Subject Code :- PICT840
Title :- Cyber Crime And Cyber Policing
Living in a Post-Identity Theft World: A Case Study on the Equifax Hack
I. Introduction :-
On September 7, 2017, Equifax one of the largest aggregators of personal consumer data in the world announced that data had been breached from its servers.1 In a press release, Equifax said “approximately 143 million U.S. consumers” were potentially affected by the breach.2 Equifax also stated that “limited personal information for certain UK and Canadian residents” was also accessed.3 In the ensuing months Equifax experienced upheaval in the senior ranks of its executive teams, had its former CEO grilled by the U.S. Congress in the presence of a Monopoly character, unwittingly directed worried consumers to a phishing site was skewered by elite tech media companies and leading researchers and became a case study on what not to do after experiencing a data breach.
PICT840 Cyber Crime And Cyber Policing Assignment
This paper explores the 2017 Equifax data hack. It begins with a chronology and technical explanation of the hack. It then looks at the investigation, initial public disclosure and response, subsequent disclosures of additional affected users, and the remediation actions taken in the wake of the hack. Next it looks at adjacent issues related to the hack that caused additional reputational damage such as criminal allegations and convictions of insider trading by senior leadership. Finally the paper looks at what the hack means to consumers across the globe.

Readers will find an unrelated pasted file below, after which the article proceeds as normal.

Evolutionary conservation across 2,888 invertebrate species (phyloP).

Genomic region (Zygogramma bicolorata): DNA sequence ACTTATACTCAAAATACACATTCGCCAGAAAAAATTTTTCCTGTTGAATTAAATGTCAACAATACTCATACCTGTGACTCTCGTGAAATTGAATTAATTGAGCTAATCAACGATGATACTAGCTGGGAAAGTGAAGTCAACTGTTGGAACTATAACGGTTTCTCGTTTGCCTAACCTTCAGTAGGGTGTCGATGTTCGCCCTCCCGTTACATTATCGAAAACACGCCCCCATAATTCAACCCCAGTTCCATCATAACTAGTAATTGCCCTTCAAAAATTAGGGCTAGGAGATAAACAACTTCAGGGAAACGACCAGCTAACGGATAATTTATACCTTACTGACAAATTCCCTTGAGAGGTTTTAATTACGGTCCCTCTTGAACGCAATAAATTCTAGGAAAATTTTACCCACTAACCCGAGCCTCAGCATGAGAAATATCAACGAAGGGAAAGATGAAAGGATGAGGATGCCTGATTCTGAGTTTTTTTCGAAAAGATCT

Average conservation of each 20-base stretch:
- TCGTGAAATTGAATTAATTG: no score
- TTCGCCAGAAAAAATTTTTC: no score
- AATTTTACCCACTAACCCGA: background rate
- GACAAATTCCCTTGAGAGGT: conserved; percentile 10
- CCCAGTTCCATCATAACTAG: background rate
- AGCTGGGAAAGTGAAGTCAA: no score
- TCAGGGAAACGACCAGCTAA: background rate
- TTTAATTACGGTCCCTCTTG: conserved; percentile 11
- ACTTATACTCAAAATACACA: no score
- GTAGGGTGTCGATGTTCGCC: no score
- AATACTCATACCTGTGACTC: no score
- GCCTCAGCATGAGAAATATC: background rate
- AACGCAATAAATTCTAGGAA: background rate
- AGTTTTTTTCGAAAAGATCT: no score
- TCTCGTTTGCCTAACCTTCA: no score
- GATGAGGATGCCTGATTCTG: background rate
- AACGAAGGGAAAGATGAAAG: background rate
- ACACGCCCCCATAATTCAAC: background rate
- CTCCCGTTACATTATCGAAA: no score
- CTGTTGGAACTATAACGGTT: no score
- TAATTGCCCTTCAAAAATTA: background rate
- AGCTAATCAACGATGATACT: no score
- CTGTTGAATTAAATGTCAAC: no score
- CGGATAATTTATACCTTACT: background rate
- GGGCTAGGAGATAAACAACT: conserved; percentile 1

II. The Motherlode
Most companies engaged in electronic commerce use low-fee or free software to create their web-based systems. From PHP and Python to Lunix and Apache vulnerabilities exist across most software used to power the web. The sheer number of installations of this software is helpful to both hackers and IT security personnel alike. It is helpful to hackers because they can focus much of their efforts on targeting known vulnerabilities, with a plethora of targets available to attack. But it is also helpful to IT security personnel because security researchers all over the world are consistently searching for and reporting previously unknown vulnerabilities. Most hacks that lead to data breaches occur when there is a disconnect in time between discovery of these vulnerabilities and the time the vulnerabilities are patched by security personnel. Many times this occurs because of the original bug human error. In the case of the Equifax hack this was the crux many problems in more ways than one.